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Wanted: quotes that encourage thinking of experiments instead of measurements

  1. Jun 23, 2009 #1
    The classic reference on this is Bell's (highly recommended) polemic "Against measurement", which is in the 2nd edition of Speakable and unspeakable in quantum mechanics (but not in the 1st edition; it can also be can be found in the original, Physics World 3 (August 1990), page 33).
    A quote to much the same effect can be found in Feynman & Hibbs, "Quantum Mechanics and Path Integrals" (McGraw-Hill, New York, 1965), pages 22-23, where we find
    “The usual separation of observer and observed which is now needed in analyzing measurements in quantum mechanics should not really be necessary, or at least should be even more thoroughly analyzed. What seems to be needed is the statistical mechanics of amplifying apparatus”.​
    I would be grateful for any quotes that people here on Physics Forums think might be to the same effect, emphasizing description of an experiment, and particularly the thermodynamics or statistical mechanics of experimental apparatus, in preference to the more conventional descriptions of measurement and of systems that are measured.
  2. jcsd
  3. Jun 24, 2009 #2
    I guess I'll add this quote, found today in re-reading Klaas Landsman's enlightening article, "When champions meet: Rethinking the Bohr–Einstein debate", Studies in History and Philosophy of Modern Physics 37 (2006) 212–242 (preprint http://arxiv.org/abs/quant-ph/0507220" [Broken]):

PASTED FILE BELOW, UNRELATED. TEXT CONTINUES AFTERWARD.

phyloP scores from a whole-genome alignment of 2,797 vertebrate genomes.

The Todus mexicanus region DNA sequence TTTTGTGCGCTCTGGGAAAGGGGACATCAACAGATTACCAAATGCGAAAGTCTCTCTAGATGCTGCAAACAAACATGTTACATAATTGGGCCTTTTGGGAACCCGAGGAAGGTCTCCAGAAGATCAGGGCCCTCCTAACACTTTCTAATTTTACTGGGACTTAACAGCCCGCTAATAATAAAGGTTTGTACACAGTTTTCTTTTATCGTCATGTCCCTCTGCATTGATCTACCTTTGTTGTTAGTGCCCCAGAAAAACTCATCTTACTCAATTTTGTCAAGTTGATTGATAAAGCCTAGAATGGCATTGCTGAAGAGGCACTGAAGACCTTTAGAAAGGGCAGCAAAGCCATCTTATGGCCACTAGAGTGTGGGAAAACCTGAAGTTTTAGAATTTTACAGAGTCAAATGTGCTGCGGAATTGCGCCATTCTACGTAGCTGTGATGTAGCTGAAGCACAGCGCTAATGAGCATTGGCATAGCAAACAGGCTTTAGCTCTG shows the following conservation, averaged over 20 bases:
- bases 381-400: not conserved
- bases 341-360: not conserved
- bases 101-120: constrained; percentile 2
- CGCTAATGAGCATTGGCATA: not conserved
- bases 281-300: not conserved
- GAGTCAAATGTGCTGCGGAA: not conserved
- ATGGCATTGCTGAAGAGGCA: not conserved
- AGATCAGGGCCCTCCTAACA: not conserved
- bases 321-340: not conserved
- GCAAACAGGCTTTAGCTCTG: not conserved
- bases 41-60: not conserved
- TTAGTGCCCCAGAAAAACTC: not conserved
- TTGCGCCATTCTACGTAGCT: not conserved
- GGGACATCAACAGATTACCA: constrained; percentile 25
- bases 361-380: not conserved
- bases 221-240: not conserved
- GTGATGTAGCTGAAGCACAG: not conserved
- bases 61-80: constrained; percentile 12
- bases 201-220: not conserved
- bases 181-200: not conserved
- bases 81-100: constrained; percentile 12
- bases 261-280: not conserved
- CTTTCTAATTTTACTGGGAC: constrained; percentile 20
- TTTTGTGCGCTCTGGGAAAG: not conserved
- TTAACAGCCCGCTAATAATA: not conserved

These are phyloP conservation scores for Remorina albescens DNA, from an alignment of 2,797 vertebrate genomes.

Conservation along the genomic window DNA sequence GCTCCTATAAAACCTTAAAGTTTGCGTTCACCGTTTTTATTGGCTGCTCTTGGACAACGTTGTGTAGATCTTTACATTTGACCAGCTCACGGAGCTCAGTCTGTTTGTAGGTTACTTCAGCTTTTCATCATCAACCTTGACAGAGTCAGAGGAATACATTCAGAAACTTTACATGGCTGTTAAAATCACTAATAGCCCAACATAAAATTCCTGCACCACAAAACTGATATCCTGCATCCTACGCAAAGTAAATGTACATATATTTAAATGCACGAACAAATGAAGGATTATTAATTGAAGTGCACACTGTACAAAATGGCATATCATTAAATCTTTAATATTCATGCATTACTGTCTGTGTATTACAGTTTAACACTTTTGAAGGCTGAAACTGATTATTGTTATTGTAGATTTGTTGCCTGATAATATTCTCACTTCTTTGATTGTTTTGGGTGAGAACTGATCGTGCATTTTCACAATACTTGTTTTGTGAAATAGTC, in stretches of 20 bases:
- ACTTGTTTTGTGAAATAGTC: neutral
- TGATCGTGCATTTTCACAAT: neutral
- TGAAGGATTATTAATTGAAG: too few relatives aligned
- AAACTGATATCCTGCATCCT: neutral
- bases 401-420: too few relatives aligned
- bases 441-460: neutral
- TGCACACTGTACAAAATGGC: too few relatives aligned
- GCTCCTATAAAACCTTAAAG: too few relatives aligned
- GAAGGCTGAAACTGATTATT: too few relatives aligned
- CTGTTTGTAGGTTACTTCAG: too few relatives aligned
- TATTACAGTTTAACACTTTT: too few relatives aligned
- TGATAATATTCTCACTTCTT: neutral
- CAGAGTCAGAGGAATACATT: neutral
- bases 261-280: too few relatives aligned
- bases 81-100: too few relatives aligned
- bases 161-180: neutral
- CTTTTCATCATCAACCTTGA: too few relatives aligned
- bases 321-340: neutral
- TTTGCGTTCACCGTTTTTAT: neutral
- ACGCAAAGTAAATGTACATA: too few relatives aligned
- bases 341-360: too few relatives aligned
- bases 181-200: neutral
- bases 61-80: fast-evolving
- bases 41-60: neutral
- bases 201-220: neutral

"However far the phenomena transcend the scope of classical physical explanation, the account of all evidence must be expressed in classical terms. The argument is simply that by the word experiment we refer to a situation where we can tell others what we have done and what we have learned and that, therefore, the account of the experimental arrangements and of the results of the observations must be expressed in unambiguous language with suitable application of the terminology of classical physics" (Bohr, 1949, p. 209, Discussion with Einstein on epistemological problems in atomic physics. Albert Einstein: Philosopher-Scientist, pp. 201–241. Schilpp, P.A. (Ed.). La Salle: Open Court.).​
    The role of this classical description of an experiment in the Copenhagen interpretation in modeling the experiment using the Hilbert space mathematics of quantum theory has never been entirely clear to me, however. I've always wondered how detailed the classical description of the experimental apparatus should be? Should it be accurate at the atomic scale when it's necessary to describe precisely what exotic materials should be used in a measurement device, and the voltages that should be applied, or should we give an instrumental description of how to manufacture the exotic material needed? Where is quantum theory in such descriptions?
    Last edited by a moderator: May 4, 2017
  4. Jun 24, 2009 #3
    The following is not quite a "quote" (I am not going to look for a specific quote right now), but a citation: arXiv:quant-ph/0702135 (Phys. Rev. A 64, 032108 (2001), Europhys. Lett. 61, 452 (2003), Physica E 29, 261 (2005)). Take it for what it's worth. It was eye-opening for me though.
  5. Jun 24, 2009 #4
    Thanks, Akhmateli. Perhaps actual quotes was a lot of heavy lifting to ask for here! Anyway, the Physica E paper looks good to cite for my purposes. It looks like a passable attempt to do as requested by Feynman & Hibbs, and its introduction expresses sentiments reasonably in line with my own.
  6. Jun 24, 2009 #5
    You are welcome
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